The Value of Value

I had a conversation this week with a client about why people have a lack of ownership in the workplace. Upon hearing of a situation where an employee was trying to gain assistance in helping solve a problem and no one stepping up to the plate to help him, he wondered why no one would take ownership of the problem and the willingness to help solve the issue. It became very clear through our conversation that the people within this organization did not feel valued and therefore saw no value in what they did. When employees see no value in what they provide to an organization it is usually due to the fact that they themselves don’t feel valued. Which means the inverse is true, if employees feel valued they will see the value in what they provide to the organization and in turn provide value. Is it really that simple? If it is, then why do employees still not feel valued?

Valuing employees is part of an organization’s culture. It starts with how you treat employees and coworkers. It comes from seeing value in the mission of your organization and then instilling that mission’s value into the employees. It is the belief that what your organization does has a positive impact on the world and that the employees are key to creating that impact. Employees create the most value when their personal mission and an organization’s mission are aligned.

So the question comes, what do you do when valuing employees is not part of your organization’s culture? Is it due to the organization’s mission not being part of the culture? Is it that the employees don’t feel that they have an impact on the mission? Is it that employees don’t understand or see the connection between what they do and the organizations mission? Or is it that the company has a mission that they don’t follow and therefore the employees feel that they are working towards nothing? It could be one of these or all of these. But in order for change to happen, an organization has to find out where the disconnect is happening and begin to change the culture.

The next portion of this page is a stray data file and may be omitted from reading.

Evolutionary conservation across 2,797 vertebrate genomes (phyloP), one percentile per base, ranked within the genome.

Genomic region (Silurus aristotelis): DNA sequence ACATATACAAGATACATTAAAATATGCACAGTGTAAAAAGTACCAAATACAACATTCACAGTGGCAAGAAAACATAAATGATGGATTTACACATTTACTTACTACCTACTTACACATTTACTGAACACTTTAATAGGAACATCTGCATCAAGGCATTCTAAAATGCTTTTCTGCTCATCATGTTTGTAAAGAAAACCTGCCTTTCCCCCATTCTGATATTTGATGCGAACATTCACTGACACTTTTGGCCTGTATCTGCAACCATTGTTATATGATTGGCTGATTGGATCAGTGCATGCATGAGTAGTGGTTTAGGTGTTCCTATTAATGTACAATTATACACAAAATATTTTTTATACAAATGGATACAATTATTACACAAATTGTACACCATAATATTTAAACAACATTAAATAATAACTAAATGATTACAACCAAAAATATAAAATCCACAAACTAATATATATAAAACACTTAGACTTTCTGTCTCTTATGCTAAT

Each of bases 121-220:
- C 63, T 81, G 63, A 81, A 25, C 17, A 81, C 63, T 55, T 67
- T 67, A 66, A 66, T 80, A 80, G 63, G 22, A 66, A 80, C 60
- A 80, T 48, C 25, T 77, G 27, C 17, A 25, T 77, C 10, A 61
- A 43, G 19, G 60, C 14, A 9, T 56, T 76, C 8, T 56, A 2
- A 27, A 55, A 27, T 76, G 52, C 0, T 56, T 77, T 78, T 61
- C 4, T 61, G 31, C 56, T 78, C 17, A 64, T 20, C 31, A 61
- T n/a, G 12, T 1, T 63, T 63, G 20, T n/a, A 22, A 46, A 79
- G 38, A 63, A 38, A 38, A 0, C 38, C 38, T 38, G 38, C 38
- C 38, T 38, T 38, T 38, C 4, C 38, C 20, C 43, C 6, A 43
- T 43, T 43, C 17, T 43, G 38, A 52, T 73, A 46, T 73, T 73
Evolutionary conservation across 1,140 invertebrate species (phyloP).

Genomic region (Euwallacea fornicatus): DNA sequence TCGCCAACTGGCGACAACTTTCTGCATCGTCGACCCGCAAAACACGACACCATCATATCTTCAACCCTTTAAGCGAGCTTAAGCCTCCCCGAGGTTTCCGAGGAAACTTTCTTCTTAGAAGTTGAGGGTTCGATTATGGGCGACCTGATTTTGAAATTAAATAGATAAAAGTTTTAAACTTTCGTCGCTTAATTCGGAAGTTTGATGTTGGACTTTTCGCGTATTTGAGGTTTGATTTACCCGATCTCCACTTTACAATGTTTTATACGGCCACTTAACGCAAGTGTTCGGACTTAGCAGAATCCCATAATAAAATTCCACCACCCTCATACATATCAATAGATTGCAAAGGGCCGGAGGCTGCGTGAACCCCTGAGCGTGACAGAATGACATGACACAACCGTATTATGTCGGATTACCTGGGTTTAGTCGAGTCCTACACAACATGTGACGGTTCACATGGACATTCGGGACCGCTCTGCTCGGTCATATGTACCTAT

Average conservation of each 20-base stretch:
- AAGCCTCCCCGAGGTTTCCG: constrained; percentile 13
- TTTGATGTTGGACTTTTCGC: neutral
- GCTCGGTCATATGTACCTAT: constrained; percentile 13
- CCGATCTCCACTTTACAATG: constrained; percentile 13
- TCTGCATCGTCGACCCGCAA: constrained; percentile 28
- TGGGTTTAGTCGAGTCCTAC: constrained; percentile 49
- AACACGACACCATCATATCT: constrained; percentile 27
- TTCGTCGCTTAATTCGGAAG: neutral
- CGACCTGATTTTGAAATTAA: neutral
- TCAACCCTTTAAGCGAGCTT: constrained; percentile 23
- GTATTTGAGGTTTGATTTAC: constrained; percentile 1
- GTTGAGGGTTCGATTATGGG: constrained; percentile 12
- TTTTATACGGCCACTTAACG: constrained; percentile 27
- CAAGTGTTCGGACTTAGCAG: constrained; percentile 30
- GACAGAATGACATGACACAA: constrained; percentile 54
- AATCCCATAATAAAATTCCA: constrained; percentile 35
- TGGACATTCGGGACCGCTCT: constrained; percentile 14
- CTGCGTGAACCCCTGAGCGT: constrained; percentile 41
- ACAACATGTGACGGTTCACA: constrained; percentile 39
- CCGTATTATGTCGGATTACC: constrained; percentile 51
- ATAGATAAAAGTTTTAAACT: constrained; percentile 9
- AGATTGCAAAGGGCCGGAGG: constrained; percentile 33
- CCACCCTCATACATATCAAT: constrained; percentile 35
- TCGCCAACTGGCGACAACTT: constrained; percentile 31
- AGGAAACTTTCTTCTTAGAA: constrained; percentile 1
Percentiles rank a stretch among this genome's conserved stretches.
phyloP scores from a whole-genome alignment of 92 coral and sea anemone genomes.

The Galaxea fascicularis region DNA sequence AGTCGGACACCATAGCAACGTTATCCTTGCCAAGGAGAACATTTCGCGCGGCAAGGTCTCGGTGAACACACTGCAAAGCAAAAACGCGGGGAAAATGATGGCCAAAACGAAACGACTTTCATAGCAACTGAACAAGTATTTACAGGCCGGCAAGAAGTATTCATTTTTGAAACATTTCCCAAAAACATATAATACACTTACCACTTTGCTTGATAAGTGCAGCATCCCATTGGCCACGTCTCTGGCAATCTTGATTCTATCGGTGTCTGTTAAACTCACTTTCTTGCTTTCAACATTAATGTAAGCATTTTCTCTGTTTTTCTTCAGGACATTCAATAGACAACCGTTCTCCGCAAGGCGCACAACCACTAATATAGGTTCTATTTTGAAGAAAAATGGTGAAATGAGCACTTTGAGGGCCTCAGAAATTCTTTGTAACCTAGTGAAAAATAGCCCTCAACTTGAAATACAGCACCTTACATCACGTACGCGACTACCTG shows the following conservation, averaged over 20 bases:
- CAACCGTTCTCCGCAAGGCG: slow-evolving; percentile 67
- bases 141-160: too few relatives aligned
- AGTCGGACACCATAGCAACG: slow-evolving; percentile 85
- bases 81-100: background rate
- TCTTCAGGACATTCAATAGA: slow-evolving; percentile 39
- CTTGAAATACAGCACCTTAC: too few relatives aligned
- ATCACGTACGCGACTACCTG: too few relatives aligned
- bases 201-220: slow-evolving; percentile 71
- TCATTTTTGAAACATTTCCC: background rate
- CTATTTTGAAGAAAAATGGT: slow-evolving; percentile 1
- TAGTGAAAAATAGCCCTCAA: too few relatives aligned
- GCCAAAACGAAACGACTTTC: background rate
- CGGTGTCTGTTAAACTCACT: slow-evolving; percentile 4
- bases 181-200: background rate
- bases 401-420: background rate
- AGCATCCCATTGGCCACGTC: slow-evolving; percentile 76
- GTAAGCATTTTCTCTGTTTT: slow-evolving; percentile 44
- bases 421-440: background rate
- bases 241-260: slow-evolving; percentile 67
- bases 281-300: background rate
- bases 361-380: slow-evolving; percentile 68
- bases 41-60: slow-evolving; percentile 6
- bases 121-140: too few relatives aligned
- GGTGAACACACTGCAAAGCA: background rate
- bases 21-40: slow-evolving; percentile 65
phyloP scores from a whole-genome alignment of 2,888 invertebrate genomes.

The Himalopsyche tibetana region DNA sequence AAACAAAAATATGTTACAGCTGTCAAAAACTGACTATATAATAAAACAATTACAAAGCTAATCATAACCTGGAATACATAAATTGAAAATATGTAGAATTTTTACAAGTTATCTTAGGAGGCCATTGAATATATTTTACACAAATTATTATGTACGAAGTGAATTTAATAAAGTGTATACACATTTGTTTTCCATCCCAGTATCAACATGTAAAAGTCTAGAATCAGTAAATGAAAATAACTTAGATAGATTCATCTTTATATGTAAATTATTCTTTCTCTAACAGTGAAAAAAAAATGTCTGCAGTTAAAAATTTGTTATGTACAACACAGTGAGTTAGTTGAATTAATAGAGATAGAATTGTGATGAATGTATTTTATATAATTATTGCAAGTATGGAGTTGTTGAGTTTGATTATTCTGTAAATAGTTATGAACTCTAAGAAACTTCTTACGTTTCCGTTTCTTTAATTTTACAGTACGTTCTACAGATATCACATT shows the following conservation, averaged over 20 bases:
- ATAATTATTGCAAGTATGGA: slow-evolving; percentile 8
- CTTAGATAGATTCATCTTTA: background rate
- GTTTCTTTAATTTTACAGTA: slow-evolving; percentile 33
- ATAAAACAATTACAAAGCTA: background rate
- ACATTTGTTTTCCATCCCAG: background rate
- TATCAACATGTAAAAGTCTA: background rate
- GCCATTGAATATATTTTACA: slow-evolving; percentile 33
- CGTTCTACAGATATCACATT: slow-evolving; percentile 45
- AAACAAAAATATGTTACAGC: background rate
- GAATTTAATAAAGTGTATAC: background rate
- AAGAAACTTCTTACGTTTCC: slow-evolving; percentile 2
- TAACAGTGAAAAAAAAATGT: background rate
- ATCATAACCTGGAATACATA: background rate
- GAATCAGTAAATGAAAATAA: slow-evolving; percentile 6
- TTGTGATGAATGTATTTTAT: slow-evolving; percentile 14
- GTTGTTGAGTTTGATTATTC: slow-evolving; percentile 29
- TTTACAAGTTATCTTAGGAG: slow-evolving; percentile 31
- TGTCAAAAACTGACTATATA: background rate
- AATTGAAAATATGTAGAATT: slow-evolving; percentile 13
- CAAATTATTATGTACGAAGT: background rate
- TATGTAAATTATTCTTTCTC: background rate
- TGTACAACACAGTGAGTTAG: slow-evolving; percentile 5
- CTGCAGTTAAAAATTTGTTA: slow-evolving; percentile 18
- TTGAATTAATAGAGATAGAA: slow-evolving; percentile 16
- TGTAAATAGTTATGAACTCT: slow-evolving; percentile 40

Changing an organization’s culture is something that cannot happen overnight. It requires persistence, dedication, and common values. It is the responsibility of everyone in the organization to create a culture that is one where employees feel valued.  Culture is created by both small and large behaviors exhibited by the people in the culture. If you want to have a culture of respect and value, then respect and value those in your culture. If you want a culture where the mission is clear and all employees know their role in the mission and support the mission, then ensure that every decision and action made within the organization supports that mission. Change does not  have to come from the top down but does need the support of management in order to be successful.  The largest impact on culture change is desire. There has to be a desire to want to change the culture for the better. Without this desire, change cannot and will not happen.

What is your organization’s culture? Is your organization one where the employees feel valued and in turn create value for the organization? Or is your organization one where employees don’t feel valued and in turn create no value in the organization? What is the lack of making employees feel valued costing your organization? What does it cost to change a culture for the better? The investment in your organization’s culture and making your employees feel valued costs nothing, but not investing in creating a culture of value is costly. When employees do not feel valued, they don’t provide a value to the organization and will eventually leave. What can you do within your organization to create a culture of value? What will the cost be to your organization if this investment is not made?

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